A day after Syrian media reported that the Israeli Air Force (IAF) struck a base belonging to the Iranian terror proxy Hezbollah, a Saudi news site gave new details on Wednesday.
The site Elaph, as cited by Yedioth Aharonoth, quoted a security source in Tel Aviv revealing that the IAF struck Hezbollah sites on Monday night at the feet of Mount Qasioun, which overlooks Damascus in Syria.
That version of events contradicts earlier reports, according to which the target was a base or group of military posts in the mountainous Qalamoun border region with Lebanon.
The Saudi site quoted the source as saying that Israel estimates Hezbollah is storing advanced Russian anti-tank missiles that are capable of piercing the defense of the Merkava Mark IV, Israel's most advanced tank.
According to the report, the Israeli airstrike consisted of seven missiles which hit a site adjacent to the elite Fourth Armored Division of the Syrian army.
That brigade includes special forces loyal to Syrian leader Bashar al-Assad, is lead by his brother Maher al-Assad, and is said to consist mostly of members of Assad's Alawite sect, which is a branch of Shia Islam.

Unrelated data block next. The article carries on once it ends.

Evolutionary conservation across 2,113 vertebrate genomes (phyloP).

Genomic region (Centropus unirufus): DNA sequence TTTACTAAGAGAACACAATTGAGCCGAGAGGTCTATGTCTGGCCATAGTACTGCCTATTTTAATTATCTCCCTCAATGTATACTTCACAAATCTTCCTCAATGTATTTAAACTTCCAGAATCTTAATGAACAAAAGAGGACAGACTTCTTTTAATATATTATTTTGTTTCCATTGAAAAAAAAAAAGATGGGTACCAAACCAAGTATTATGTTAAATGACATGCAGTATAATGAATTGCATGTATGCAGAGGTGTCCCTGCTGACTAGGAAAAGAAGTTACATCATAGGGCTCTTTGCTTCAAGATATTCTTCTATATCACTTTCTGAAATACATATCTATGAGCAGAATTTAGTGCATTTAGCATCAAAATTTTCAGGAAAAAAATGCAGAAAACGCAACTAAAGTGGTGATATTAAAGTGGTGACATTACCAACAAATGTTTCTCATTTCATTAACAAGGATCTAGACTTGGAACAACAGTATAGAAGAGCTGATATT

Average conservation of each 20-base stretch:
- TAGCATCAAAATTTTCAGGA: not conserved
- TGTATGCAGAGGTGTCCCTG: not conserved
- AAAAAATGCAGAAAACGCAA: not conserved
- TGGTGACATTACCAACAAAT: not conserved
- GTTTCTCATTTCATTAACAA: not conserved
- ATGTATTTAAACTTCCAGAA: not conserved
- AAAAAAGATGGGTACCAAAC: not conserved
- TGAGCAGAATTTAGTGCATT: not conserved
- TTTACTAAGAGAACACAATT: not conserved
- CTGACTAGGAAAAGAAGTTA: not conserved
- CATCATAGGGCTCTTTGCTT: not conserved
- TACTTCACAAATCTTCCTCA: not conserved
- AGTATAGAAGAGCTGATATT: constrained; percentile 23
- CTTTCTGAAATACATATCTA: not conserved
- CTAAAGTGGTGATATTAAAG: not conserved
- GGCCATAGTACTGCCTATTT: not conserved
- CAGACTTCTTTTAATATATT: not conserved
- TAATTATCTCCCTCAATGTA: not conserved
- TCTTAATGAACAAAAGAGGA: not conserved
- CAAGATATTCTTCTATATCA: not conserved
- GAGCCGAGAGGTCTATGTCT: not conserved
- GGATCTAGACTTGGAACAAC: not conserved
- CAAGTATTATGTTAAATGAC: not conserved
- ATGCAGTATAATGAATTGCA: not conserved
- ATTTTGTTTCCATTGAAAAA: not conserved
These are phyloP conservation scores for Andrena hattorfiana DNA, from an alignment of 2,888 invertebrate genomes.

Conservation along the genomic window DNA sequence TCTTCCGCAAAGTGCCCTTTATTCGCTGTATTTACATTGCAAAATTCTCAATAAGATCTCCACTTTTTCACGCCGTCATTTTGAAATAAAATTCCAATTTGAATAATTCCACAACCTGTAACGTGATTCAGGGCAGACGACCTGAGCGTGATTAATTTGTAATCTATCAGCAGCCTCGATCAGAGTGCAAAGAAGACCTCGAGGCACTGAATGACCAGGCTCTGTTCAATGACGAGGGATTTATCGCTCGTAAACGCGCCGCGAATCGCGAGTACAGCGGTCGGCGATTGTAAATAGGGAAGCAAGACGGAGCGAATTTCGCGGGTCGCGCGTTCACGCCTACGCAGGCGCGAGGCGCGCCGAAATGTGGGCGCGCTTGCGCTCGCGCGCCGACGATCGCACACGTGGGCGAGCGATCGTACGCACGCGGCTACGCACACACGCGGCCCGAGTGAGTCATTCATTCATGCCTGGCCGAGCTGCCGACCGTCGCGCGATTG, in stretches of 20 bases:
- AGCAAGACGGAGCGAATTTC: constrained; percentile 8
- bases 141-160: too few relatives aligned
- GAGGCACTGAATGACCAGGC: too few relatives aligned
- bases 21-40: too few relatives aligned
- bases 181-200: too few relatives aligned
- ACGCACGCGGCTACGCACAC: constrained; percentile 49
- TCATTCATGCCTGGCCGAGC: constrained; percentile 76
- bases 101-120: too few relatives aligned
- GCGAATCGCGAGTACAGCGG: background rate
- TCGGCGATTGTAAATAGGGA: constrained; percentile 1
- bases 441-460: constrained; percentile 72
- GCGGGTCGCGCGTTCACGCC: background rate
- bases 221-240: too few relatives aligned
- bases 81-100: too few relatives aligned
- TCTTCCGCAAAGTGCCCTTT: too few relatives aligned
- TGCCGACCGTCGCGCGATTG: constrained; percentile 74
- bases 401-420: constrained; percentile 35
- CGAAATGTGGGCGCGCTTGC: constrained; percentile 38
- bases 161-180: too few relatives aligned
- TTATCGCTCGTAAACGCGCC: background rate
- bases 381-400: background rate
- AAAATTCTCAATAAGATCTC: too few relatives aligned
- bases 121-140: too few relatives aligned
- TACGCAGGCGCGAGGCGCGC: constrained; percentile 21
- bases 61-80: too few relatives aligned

Reports in Syria on Tuesday had indicated that as many as 13 pro-regime fighters were killed in four strikes, including many Hezbollah terrorists who are fighting to prop up Assad.
The new report indicating Israel struck outside Damascus comes following Arab media reports two weeks ago, which stated that the IAF struck near Damascus International Airport, in a bombing apparently targeting a weapons transfer to Hezbollah.
Earlier in the month it was reported that the IAF struck an advanced missile transfer including long-range Scud missiles as they made their way through Qalamoun en route to Hezbollah.
If true, the report would mark the second time Israel blocked a Scud missile shipment to Hezbollah, after having reportedly done so last April as a shipment was leaving Damascus.